By Brian Casey, staff writer

December 29, 2011 -- A U.S. government investigation has discovered "questionable" billing patterns in portable x-ray services paid for by Medicare, with the federal government paying up to $20 million in unnecessary claims. Government inspectors have recommended stronger controls over Medicare payments for portable x-ray studies.

The U.S. Office of Inspector General (OIG) issued the report this week following an investigation of the appropriateness of Medicare claims paid to portable x-ray suppliers, which totaled $225 million for part B services in 2009. OIG found 20 portable x-ray firms that exhibited questionable billing practices that year, based on the investigation's criteria. Thirteen of those firms were based in the Miami area.

The investigation focused specifically on transportation costs, as some 80% of Medicare payments to portable x-ray firms in 2009 were for transporting and setting up equipment, according to the report. Medicare pays portable x-ray suppliers separately for up to four components of the service, including equipment transportation, setup, exam administration, and image interpretation.

Medicare will pay for full transportation costs once for each trip to a particular location, the report noted: If portable x-ray services are rendered for three patients in a single trip to a nursing home, the agency will pay one-third of the full transportation component for each patient. Medicare also will pay the full component for each return trip. Medicare typically paid $80 for transportation and setup of each portable x-ray exam in 2009, and $17 for administration and interpretation. These payments can be cheaper than ambulance costs for transporting a patient to a stationary x-ray provider, according to the report.

Another aspect of the investigation concerned proper ordering of portable x-ray studies. Medicare rules require that portable x-ray exams must be ordered by a licensed medical doctor or doctor of osteopathy who is treating the patient and who uses the x-ray results to manage the patient's condition. The imaging exam order must state the need for the portable x-ray.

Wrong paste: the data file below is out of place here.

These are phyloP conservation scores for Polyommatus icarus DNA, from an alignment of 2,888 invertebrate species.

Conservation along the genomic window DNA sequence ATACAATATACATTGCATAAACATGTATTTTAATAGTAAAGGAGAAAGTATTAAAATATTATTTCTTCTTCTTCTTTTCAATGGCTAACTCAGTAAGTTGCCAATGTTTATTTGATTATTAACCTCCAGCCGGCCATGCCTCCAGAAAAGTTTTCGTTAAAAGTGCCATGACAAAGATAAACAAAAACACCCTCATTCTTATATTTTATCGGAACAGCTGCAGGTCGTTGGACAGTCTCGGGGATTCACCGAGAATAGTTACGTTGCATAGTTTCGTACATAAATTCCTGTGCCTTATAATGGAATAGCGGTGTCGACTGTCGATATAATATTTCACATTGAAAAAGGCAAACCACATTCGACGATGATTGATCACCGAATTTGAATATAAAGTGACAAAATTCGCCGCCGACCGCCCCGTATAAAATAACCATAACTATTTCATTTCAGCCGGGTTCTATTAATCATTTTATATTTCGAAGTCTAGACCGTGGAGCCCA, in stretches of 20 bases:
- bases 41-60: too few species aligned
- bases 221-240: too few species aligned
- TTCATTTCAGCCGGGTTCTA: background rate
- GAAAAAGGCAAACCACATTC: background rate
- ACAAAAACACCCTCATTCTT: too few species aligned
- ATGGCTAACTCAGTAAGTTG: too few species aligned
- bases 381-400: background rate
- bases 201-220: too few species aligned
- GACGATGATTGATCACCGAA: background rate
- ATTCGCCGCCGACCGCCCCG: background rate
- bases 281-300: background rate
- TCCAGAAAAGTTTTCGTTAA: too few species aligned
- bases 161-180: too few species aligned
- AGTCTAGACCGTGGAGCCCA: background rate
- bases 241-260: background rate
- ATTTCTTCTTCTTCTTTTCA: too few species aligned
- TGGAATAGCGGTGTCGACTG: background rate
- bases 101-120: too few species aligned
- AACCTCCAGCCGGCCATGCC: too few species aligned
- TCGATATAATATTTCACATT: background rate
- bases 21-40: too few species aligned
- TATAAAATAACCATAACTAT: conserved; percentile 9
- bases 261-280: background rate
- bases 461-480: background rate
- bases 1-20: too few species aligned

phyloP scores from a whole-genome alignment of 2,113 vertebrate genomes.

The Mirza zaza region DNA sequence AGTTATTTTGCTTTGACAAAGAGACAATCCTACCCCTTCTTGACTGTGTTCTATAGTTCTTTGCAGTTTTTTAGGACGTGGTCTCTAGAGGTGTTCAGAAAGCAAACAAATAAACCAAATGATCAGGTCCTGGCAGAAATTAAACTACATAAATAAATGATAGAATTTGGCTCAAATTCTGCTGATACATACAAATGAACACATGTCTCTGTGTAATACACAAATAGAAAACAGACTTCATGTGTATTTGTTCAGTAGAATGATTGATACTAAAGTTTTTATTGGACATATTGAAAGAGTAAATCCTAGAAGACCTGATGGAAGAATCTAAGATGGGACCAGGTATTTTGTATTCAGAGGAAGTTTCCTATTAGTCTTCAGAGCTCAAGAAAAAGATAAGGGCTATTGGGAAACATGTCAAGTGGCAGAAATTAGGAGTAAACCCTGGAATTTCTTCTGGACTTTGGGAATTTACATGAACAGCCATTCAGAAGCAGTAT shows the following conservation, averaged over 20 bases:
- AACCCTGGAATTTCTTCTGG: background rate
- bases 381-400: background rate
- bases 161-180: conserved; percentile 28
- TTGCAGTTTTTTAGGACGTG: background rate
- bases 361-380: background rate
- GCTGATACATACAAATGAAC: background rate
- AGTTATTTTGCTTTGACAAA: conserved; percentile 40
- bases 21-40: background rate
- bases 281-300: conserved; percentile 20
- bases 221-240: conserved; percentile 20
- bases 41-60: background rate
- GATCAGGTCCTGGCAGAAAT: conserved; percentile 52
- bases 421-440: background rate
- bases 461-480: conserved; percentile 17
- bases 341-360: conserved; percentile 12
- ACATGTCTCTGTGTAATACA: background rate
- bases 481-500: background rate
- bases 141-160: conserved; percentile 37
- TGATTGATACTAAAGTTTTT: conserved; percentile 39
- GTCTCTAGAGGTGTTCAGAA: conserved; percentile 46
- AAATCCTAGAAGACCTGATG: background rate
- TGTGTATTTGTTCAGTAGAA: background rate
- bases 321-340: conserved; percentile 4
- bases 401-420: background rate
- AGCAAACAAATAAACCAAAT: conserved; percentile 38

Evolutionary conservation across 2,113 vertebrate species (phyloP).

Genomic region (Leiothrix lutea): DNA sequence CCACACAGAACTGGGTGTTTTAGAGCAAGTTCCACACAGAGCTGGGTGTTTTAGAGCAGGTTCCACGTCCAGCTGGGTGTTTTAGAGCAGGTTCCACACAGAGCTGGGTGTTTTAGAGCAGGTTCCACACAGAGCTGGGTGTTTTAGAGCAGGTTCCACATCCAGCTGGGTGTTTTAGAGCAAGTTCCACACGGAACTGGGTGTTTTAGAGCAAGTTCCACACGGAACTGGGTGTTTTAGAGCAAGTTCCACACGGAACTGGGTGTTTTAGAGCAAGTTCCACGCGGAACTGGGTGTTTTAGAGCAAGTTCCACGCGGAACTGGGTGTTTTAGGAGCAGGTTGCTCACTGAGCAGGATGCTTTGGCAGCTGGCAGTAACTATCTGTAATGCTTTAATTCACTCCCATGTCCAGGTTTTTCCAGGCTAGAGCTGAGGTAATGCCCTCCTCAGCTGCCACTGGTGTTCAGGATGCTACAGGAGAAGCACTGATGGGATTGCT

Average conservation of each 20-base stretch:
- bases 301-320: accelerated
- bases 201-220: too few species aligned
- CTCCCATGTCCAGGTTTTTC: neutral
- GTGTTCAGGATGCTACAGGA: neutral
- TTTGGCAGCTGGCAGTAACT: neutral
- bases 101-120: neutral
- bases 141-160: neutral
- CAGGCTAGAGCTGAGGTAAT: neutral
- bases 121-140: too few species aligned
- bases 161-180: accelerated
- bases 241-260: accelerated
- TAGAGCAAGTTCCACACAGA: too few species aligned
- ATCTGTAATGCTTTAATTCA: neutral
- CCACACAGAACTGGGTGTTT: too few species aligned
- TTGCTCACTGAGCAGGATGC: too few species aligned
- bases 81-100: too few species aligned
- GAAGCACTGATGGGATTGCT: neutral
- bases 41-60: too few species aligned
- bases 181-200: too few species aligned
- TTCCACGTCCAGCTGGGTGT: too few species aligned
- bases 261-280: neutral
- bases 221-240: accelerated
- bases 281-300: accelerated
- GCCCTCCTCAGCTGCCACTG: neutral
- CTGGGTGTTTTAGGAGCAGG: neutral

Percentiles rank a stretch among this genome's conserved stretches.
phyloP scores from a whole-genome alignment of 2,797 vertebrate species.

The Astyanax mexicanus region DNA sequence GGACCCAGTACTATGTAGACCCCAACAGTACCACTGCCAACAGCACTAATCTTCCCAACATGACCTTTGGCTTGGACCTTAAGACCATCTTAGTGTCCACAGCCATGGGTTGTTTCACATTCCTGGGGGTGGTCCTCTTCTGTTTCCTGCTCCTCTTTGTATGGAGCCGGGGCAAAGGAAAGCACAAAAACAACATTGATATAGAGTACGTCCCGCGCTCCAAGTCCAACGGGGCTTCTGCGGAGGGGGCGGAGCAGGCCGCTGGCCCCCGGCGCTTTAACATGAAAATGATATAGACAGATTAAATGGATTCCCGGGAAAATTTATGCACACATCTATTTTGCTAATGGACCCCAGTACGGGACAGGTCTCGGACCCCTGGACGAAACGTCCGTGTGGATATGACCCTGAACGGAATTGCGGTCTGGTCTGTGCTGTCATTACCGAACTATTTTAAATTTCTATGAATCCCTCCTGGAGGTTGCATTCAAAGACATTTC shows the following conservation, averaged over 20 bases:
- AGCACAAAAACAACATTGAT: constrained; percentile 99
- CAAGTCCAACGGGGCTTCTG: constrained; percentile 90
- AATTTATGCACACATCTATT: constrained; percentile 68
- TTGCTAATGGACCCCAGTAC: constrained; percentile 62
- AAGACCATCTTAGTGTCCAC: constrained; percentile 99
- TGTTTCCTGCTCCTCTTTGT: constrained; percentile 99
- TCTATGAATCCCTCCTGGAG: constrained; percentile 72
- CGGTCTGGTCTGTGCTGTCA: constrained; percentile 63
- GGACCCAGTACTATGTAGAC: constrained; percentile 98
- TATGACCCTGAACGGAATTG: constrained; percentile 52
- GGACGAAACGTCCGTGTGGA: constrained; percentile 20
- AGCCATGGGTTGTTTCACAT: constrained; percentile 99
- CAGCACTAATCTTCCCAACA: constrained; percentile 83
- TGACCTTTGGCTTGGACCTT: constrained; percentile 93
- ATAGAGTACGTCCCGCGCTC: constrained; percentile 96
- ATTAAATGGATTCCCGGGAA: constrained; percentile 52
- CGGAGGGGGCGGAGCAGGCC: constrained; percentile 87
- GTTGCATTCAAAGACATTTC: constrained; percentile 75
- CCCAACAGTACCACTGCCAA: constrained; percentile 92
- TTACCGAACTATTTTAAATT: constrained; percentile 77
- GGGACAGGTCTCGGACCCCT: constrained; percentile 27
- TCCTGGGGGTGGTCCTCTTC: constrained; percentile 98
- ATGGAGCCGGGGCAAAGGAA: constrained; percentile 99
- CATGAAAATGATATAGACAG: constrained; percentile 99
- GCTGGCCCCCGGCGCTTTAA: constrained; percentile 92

Questionable charges

The OIG investigation found that Medicare rules were violated in a number of cases, resulting in $12.8 million in payments in 2009 for return trips to nursing home facilities. For example, the investigation found that one portable x-ray firm submitted a claim for full reimbursement for two separate trips to two Medicare beneficiaries who were imaged in the same nursing home on the same date. Each claim was paid at the full rate, rather than each claim being paid at one-half the full rate, as required by Medicare rules. The OIG report said that claims data did not indicate whether two separate trips were actually made or whether the firm billed Medicare incorrectly.

Medicare also paid some $6.6 million in claims for portable x-ray studies that were not ordered by physicians and, therefore, should not have been covered. Nurse practitioners ordered $4.3 million in studies, while physician assistants ordered $1 million, podiatrists another $900,000, and other healthcare professionals the remainder. Another $5.9 million was paid for services where the ordering provider's medical credentials could not be determined.

The report acknowledged that while portable x-ray services are a small part of overall Medicare payments for diagnostic imaging services, the investigation raised concerns about payments to certain providers. OIG recommended that the U.S. Centers for Medicare and Medicaid Services (CMS), the agency that administers Medicare, should do the following:

  • Take action on portable x-ray firms referred to the agency by OIG.
  • Establish a process to identify portable x-ray suppliers that might warrant additional scrutiny.
  • Determine what portion of the $12.8 million it paid for return trips in 2009 was incorrectly billed, and collect overpayments.
  • Collect the $6.6 million in overpayments for portable x-ray services ordered by nonphysicians in 2009.
  • Implement procedures to ensure that Medicare pays for portable x-ray services only when ordered appropriately.

CMS agreed with OIG's recommendations, the report stated, and it recently launched a fraud prevention initiative designed to address many of the claims described in the report. The agency said it was also addressing other recommendations in the report, although it does not have the resources to review portable x-ray claims at this time (the third recommendation) and, instead, would forward a list of questionable claims to the appropriate contractor.

Copyright © 2011

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